Lluis Masriera, the third generation of Masriera jewelers, caught Barcelona by surprise and achieved "overnight success" in 1901. He was born into a family and into a culture where the arts and society overlap. His jeweler father was also a painter, and his uncles and cousins were painters, sculptors, musicians, and literary critics. From an early age, Lluis was given a connoisseur's training in the arts. He would later publish an art journal, write, paint, design his store interiors and exhibition spaces, modernize his jewelry manufacturing facilities, and become fully involved in the performing arts.
A crucial moment arrived for Lluis when he visited Paris to see the 1900 International Exhibition, where the Art Nouveau style reigned supreme. It was here that the jewelry of René Lalique received its highest acclaim. The extraordinary enamelwork, technical skill, and imaginative jewels of Lalique struck a deep chord with Lluis. The traditional story says he returned, closed the store, and melted the stock of jewelry to create it anew. While there is no documentation to this effect, the investment in time, materials, and effort to create these new pieces was considerable. Though he was only in his late twenties, Lluis had taken a daring step and moved the firm in a new direction.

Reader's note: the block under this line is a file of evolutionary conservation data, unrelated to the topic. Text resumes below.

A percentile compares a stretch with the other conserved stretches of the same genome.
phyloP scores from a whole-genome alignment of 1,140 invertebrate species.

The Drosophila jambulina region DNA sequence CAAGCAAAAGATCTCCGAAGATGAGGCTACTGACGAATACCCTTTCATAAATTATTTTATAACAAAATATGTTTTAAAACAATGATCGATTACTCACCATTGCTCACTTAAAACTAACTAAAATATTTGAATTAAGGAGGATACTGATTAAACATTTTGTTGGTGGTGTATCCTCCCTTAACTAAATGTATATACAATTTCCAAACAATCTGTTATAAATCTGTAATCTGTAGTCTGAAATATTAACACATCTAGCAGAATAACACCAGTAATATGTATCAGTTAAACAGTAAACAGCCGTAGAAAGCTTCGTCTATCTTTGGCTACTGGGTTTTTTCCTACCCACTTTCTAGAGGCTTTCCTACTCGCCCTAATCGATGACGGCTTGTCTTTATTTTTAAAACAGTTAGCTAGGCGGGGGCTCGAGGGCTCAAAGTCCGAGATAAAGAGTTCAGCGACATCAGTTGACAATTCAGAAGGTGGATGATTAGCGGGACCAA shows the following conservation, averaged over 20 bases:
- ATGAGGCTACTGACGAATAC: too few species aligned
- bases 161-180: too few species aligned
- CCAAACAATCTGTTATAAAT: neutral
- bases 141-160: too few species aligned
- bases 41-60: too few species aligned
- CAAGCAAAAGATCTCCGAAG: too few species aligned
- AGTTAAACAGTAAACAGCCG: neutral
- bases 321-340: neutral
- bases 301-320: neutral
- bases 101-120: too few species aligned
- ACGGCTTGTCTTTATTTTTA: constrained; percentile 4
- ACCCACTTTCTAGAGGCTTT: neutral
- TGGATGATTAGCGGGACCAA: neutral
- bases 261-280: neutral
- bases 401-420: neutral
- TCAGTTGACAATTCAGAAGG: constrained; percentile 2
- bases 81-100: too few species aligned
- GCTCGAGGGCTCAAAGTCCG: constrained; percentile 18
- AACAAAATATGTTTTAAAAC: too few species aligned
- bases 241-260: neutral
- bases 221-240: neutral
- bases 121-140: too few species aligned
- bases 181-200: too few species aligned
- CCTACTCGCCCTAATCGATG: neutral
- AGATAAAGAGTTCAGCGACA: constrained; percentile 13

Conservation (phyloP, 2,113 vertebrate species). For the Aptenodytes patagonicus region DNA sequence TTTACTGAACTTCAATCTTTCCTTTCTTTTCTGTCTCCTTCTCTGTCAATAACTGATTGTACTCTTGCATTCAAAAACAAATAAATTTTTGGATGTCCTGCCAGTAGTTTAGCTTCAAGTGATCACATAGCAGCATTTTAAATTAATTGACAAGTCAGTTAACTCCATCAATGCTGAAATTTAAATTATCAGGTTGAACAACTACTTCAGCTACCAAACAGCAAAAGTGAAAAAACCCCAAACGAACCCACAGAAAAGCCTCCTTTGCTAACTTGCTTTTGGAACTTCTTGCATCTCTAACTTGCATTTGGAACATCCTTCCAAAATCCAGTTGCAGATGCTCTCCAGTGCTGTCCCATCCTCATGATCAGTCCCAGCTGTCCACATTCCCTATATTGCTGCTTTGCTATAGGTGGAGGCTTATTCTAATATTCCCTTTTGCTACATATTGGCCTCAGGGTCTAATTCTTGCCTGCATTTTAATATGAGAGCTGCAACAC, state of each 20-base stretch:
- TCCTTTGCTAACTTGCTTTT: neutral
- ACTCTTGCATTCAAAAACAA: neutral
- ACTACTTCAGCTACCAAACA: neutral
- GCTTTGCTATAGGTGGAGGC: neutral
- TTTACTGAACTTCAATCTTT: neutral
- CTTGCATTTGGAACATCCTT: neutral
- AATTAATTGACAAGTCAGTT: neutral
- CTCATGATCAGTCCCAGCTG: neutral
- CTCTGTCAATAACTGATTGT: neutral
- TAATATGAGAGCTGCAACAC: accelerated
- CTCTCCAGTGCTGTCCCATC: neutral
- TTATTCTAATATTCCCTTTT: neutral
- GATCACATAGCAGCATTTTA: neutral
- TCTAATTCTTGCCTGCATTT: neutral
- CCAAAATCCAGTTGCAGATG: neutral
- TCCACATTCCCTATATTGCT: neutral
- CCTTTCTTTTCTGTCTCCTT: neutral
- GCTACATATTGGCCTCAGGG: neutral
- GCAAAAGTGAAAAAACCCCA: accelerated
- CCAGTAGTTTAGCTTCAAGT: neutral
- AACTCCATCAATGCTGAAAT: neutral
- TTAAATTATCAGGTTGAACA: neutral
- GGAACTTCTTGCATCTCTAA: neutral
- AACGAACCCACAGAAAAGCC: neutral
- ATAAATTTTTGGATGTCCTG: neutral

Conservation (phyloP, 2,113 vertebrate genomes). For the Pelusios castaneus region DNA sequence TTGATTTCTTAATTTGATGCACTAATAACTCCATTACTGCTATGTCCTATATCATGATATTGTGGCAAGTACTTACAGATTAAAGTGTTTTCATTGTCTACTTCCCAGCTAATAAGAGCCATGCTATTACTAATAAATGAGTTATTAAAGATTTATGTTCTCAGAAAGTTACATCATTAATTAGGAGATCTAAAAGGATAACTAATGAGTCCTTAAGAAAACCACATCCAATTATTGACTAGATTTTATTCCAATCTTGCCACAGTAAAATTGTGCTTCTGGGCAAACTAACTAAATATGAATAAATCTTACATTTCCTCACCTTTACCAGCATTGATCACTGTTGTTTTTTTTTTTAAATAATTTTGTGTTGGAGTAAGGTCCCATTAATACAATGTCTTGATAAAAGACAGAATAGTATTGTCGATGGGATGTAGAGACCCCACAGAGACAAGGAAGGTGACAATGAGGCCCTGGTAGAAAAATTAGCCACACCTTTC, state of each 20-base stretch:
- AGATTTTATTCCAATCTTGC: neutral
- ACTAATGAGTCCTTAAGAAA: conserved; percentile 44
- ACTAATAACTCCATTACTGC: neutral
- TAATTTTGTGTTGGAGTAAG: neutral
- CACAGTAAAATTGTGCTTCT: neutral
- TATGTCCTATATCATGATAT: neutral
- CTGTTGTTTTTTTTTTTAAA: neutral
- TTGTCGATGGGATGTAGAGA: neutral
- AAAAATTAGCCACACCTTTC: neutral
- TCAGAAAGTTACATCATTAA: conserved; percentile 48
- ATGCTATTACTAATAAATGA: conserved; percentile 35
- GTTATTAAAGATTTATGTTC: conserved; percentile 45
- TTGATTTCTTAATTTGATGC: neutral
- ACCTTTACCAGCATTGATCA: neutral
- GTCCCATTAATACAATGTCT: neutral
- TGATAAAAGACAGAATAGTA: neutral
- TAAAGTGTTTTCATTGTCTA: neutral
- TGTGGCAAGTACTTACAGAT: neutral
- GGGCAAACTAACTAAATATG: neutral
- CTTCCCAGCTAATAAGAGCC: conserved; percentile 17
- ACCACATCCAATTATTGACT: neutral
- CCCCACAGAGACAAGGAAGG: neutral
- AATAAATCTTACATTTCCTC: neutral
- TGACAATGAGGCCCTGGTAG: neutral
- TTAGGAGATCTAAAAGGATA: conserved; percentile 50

The jewelry of Lluis Masriera has a sense of harmony, proportion and wonderful color. His drawings center on the Art Nouveau themes of women and nature. The female form is very often depicted in full length, a wonderful excuse to show off beautiful modeling and drapery. His floral pieces have a lightness and delicacy that is unusual and appealing.